This GBP exchange rate update discusses factors that could impact the Pound's value, looking specifically at the upcoming Unemployment and Average Earnings data due this morning, and the continuing debate about UK interest rates. The table here shows the market movements for a number of currency pairings in the last 30 days:

Currency Pair% ChangeDifference on £200,000
GBP/EUR1.8%€4,150
GBP/USD2.1%$5,450
GBP/AUD2.6%AUD $8,840

Unemployment and Average Earnings an issue for Sterling exchange rates

UK unemployment figures are set for release this morning and they are close to their lowest seen since the 1970s. Typically with unemployment so low this would be encouraging for the economy involved, which in this case would be the UK. However, the real issue for the British economy is that of rising inflation which is currently sitting at 2.9%.

At the same time as the release of unemployment data we also have the latest set of UK Average Earnings due out at the same time. The expectation is for 1.9% for May so that equates to a 1% difference between inflation levels effectively meaning that the cost of living is rising whilst wages are struggling to keep up.

If the figures come in line with expectation or indeed see a fall then I expect this to cause a problem for the Pound vs all major currencies following the release.

As confirmed with yesterday’s market report credit card spending in the UK has been falling recently and therefore if Average Earnings highlight a concern then I think this could result in Sterling weakness which may create a very good opportunity to buy Sterling with a foreign currency so make sure you keep in close contact with your account manager who will be able to keep you updated with market movement.

Today’s Growth figures the final U.K release before the festive season

Could UK Interest Rates Rise This Year?

Earlier this month the Bank of England (BoE) confirmed a 5-3 split in favour of keeping UK interest rates on hold. This was the first time in years that the vote by the eight members has been so close. The last time the Bank of England chose to move interest rates they cut the rate, which took place in August 2016, post-Brexit and the time prior to that was back in March 2009 when rates were also cut. With inflation rising this is causing some of the members to change their appetite and as the Bank of England’s target for inflation is 2% this is part of the reason for the recent change in bringing the topic of raising rates back on to the agenda. However, one of the member Kristin Forbes has now stepped down so the incoming committee member Silvana Tenreyo has not yet made her intentions clear.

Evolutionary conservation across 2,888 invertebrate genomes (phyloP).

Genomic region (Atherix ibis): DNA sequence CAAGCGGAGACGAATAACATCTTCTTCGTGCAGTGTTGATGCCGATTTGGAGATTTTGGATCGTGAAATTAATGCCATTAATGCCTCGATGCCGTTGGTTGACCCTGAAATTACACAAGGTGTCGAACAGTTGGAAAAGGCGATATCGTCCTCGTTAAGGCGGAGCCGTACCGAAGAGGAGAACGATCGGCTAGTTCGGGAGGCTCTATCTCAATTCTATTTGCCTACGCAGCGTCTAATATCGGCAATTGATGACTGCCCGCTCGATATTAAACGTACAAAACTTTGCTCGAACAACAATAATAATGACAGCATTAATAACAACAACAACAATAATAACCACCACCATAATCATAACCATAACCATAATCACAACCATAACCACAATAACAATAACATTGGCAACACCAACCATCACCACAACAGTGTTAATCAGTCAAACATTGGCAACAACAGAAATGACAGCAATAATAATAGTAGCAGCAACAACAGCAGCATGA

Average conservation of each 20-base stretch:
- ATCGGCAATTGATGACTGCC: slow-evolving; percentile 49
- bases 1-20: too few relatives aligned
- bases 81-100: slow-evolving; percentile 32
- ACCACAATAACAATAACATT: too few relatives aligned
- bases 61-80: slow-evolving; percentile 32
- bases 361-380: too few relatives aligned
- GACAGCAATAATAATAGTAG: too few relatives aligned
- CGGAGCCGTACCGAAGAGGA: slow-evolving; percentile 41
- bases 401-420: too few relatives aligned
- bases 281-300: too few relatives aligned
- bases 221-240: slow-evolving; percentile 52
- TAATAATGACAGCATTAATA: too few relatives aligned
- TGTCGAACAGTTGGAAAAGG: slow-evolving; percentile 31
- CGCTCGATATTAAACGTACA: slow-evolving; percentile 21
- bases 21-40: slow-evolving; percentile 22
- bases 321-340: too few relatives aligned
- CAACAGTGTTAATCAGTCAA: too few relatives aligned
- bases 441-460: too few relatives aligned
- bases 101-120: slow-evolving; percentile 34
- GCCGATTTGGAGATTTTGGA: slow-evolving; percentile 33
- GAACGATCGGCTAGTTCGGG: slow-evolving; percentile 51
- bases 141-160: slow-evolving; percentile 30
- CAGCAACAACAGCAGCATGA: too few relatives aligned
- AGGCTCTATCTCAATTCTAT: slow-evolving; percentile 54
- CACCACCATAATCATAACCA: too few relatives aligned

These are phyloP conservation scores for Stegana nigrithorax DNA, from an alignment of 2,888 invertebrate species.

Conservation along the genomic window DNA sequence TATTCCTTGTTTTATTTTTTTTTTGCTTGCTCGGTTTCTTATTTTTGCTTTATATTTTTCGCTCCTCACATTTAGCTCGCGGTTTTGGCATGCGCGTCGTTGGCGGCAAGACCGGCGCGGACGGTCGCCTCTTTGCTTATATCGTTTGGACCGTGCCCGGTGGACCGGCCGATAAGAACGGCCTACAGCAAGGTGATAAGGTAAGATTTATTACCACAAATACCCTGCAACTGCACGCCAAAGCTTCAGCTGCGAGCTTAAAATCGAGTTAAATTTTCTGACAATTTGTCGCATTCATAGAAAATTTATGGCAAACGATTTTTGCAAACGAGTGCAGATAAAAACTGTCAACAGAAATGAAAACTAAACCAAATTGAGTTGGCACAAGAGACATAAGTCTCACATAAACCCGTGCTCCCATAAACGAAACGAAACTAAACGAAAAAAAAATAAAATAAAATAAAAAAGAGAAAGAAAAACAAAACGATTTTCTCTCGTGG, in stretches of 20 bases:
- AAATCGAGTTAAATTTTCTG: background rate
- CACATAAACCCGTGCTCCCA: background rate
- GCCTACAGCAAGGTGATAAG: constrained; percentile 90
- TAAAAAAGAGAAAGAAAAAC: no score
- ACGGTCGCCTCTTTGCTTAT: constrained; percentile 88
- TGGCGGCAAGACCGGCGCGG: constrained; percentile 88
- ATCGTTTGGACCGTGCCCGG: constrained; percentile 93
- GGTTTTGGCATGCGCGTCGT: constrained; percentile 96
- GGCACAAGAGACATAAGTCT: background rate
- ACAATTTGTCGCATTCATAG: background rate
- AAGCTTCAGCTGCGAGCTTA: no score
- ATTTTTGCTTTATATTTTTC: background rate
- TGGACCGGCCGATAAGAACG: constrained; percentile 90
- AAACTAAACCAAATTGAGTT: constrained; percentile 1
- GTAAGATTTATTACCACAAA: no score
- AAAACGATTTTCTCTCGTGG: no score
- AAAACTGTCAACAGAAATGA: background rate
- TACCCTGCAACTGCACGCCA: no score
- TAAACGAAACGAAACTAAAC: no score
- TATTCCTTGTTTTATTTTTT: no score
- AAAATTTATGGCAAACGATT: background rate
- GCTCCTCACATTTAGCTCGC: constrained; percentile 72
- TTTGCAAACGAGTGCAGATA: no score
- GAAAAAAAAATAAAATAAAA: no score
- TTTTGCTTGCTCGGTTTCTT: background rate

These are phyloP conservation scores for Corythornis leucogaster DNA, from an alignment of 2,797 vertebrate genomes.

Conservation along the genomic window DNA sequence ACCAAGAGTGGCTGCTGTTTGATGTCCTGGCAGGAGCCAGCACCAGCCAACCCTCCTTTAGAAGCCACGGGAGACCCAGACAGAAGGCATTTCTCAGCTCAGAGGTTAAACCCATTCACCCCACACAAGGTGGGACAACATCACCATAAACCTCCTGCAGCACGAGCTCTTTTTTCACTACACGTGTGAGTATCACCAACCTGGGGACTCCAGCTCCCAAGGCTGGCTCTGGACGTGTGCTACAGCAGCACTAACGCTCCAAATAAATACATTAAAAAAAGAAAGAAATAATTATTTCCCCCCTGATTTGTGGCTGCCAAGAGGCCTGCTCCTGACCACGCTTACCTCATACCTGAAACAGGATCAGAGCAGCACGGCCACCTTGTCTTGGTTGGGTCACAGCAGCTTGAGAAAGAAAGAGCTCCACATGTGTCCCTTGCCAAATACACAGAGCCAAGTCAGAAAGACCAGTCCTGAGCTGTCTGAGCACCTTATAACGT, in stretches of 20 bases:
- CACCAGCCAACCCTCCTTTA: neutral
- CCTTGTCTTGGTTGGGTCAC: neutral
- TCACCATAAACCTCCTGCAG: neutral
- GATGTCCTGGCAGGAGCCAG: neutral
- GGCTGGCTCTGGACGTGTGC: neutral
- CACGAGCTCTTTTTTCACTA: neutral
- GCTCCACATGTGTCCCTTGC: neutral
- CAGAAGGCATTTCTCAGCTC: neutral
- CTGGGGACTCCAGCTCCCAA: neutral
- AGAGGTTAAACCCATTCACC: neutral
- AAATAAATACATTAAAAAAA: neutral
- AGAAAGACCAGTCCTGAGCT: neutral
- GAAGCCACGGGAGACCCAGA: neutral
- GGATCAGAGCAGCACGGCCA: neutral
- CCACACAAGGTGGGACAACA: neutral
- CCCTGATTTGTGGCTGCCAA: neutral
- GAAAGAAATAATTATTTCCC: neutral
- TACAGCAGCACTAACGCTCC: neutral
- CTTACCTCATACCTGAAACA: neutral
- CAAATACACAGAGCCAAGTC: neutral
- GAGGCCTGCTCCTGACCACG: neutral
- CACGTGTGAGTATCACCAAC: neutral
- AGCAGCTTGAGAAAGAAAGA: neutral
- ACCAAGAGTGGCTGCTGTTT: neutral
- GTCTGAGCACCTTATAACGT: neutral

Two members of the MPC spoke yesterday and both failed to reveal too much about where interest rates may be headed. Both Andy Haldane and Ben Broadbent failed to speak about monetary policy and economic outlook which led to the markets being disappointed as they expected more hawkish comments to have been made. Indeed, this has led to the Pound falling against all major currencies which highlights the importance of keeping in contact with your personal account manager.

Inflation is clearly becoming a real issue but whilst wages are slowing down and the issue of Brexit is becoming an ongoing issue for the British economy I think it will be difficult for the Bank of England to increase rates at any point this year. New jobs are being created but high inflation has caused a reduction in the disposable income of households and this has contributed to a slowdown in consumer spending.

However, if inflation does not come back towards the target and continues to rise then the Bank of England may have no choice but to increase interest rates. Indeed, whilst this uncertainty continues this is likely to weigh heavily on Sterling exchange rates.

For more information on how data releases could affect your currency exchange call our currency brokers on 01494 725 353 or email me directly at teh@currencies.co.uk.

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Exchange rates on this page are interbank rates and indicate where the market is trading to show the performance of a currency pair. They are not indicative of the rates which we offer. The information on this web site is provided free of charge for information purposes only. It does not constitute advice to any person on any matter. Foreign Currency Direct plc. ("FCD") makes every reasonable effort to ensure that this information is accurate and complete but assumes no responsibility for and gives no warranty with regard to the same.